“People who just started searching for a property to purchase are really excited and they ask a ton of questions,” states Robyn Giannini, an integral part of the Member Experience Team and a sales specialist at Triplemint. She spends her days talking to homebuyers and answering their most pressing questions. And you should ask! As we all learned in school, asking questions is the best way to gather as much information as possible.

To make it even easier for you to come up with the right questions, we talked to our experts here at Triplemint to find out what the most pressing homebuying questions are.


What Can I Get For My Budget?

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Let’s talk about money straight away. For most buyers, the number one factor that decides what kind of apartment they’ll purchase is their financial situation.

“I talk to a lot of people who have specific budgets and expectations and I need to make sure they line up with what the NYC housing market has to offer,” explains Robyn. This process can be heartbreaking at times, she admits, especially for people from out of town who aren’t yet familiar with the New York City pricing and inventory.

Tyler Whitman, Triplemint sales agent and Head of the Whitman Team, names three factors that tie into each other when determining your budget and needs. “It’s all about location, their budget, and the amenities they’re looking for,” he tells us. “New York is location, location, location; it’s the number one variable for pricing for a space. My client and I need to make sure we’re on the same page about where they want to live and if it aligns with their budget.”


What Will My Return On Investment Be?

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“As opposed to primary residents, real estate investors don’t look out for location as much, as long as they’ll be able to get a good return on investment,” says Robyn.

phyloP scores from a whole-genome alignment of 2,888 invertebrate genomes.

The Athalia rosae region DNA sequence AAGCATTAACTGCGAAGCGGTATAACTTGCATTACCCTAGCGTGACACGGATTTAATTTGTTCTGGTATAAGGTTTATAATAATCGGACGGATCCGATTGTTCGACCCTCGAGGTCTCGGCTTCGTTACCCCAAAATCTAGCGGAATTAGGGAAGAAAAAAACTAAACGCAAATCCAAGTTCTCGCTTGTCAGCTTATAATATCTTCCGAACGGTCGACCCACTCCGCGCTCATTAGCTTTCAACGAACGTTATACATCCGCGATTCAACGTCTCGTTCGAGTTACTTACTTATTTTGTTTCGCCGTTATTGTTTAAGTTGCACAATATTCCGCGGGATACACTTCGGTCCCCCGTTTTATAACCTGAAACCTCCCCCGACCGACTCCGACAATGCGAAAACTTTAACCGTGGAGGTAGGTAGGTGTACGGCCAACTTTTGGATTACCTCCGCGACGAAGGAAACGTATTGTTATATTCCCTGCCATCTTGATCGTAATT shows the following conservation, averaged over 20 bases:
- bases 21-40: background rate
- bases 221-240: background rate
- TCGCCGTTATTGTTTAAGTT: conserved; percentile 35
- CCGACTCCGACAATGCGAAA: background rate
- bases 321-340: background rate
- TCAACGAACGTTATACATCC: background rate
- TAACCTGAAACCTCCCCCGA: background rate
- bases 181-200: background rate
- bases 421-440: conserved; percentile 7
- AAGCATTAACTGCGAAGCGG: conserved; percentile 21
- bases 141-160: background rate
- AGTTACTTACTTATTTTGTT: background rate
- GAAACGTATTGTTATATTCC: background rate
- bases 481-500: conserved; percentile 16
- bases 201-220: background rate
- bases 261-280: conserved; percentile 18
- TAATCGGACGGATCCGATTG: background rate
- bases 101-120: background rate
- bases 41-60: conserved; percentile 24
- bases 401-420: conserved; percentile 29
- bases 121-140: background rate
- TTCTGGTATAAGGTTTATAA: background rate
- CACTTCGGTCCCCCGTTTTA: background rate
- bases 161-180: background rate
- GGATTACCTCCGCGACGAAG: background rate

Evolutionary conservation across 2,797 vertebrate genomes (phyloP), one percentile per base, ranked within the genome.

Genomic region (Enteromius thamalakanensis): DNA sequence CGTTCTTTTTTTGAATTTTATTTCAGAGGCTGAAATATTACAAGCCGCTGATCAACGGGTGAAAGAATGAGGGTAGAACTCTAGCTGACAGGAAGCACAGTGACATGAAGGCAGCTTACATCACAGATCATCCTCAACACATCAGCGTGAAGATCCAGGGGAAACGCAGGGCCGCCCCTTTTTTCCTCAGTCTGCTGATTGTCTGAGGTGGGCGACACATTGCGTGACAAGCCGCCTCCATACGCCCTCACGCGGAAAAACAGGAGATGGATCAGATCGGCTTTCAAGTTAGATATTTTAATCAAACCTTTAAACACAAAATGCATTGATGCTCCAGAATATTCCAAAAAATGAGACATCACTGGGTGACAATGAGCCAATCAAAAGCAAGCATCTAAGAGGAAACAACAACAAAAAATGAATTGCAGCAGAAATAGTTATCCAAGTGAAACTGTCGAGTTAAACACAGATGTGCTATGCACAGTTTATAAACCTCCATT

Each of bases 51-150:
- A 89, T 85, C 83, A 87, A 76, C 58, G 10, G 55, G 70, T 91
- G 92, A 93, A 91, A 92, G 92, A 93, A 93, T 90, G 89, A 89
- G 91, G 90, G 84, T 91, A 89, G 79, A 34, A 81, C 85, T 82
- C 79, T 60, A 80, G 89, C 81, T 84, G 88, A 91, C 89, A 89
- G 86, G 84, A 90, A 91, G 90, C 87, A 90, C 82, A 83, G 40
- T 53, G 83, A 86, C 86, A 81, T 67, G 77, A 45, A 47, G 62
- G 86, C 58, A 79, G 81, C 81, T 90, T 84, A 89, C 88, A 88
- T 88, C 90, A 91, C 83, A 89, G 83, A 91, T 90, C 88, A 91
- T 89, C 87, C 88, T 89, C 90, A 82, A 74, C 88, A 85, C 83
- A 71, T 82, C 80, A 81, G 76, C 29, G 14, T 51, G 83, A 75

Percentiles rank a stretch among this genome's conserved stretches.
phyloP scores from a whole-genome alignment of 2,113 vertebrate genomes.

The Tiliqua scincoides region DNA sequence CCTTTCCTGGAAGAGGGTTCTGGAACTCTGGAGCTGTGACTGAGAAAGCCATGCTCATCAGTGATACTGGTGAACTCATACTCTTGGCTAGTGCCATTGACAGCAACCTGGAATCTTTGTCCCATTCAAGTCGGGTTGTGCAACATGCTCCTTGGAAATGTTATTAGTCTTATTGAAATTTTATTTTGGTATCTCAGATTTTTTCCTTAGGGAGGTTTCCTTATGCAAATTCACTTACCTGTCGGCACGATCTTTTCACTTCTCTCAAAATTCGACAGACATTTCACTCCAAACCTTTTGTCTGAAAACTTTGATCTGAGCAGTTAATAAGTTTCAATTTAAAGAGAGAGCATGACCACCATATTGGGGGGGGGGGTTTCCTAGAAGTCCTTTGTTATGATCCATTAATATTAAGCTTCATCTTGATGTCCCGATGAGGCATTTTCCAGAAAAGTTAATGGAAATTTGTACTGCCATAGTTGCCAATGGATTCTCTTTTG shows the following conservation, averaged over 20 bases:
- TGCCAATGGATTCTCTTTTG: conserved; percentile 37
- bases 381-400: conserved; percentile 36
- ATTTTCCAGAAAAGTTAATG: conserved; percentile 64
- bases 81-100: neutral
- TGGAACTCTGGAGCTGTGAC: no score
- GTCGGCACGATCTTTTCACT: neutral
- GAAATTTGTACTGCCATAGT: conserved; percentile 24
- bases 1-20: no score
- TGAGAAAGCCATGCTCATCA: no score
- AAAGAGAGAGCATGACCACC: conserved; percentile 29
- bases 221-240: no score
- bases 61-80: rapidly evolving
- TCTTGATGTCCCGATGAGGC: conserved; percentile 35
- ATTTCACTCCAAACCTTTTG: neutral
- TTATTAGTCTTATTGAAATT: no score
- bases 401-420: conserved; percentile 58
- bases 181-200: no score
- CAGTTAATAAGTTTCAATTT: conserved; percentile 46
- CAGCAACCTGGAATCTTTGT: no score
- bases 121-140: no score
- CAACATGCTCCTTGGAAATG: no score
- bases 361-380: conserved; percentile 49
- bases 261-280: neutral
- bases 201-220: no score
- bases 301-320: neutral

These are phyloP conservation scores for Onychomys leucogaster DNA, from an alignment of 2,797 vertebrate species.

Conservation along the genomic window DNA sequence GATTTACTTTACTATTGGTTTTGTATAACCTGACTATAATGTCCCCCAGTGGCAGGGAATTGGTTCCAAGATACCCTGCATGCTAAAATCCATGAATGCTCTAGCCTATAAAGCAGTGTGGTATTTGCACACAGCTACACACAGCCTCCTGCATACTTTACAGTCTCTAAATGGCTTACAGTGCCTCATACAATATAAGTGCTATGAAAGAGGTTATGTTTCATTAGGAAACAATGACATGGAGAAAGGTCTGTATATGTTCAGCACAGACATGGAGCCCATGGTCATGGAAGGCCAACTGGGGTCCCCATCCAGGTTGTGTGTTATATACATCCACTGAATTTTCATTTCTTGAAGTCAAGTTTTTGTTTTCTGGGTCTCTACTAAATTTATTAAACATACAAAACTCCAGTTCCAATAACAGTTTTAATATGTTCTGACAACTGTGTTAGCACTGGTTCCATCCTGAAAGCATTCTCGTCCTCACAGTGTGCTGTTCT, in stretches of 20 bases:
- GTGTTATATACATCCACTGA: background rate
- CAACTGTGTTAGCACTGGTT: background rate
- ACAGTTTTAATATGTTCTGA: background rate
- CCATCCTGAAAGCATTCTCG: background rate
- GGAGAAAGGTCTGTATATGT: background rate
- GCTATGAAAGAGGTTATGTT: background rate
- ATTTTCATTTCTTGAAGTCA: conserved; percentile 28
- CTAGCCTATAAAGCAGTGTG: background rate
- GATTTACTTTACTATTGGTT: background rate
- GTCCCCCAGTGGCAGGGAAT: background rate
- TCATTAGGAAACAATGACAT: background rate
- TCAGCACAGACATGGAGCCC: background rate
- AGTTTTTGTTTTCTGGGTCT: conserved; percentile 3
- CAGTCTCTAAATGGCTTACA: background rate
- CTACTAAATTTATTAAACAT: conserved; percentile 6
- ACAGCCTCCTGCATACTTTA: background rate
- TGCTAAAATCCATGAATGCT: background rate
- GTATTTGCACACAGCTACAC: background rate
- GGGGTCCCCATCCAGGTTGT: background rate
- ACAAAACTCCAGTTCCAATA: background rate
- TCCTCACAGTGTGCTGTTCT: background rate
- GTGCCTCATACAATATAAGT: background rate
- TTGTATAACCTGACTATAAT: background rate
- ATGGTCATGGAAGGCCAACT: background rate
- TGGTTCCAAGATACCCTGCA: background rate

Tyler makes sure that his clients know that it usually takes at least five to seven years for a home to appreciate to a point where the purchase was worth it. “A property has to appreciate by at least 10 percent for you to break even, due to closing costs at the time of purchase,” he explains.

However, New York City does have one of the strongest appreciations in value compared to other U.S. cities, which makes it a great place to invest in.

While it’s hard to determine how much your property will appreciate, it’s always helpful to look at the apartment’s transaction history or to compare its sales price to other apartments with similar specs, both Robyn and Tyler suggest.


Do I Need to Get Pre-Approved Before Looking at Listings?

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Some of you may shake your head at this question and think to yourselves, “why would I?” However, this is actually a legitimate concern.

Tyler spells it out for us: “The answer is always yes. The real estate market is really competitive. Sellers require you to send in your pre-approval with an offer letter. It happens all the time that buyers lose their dream apartment because they haven’t been pre-approved yet.”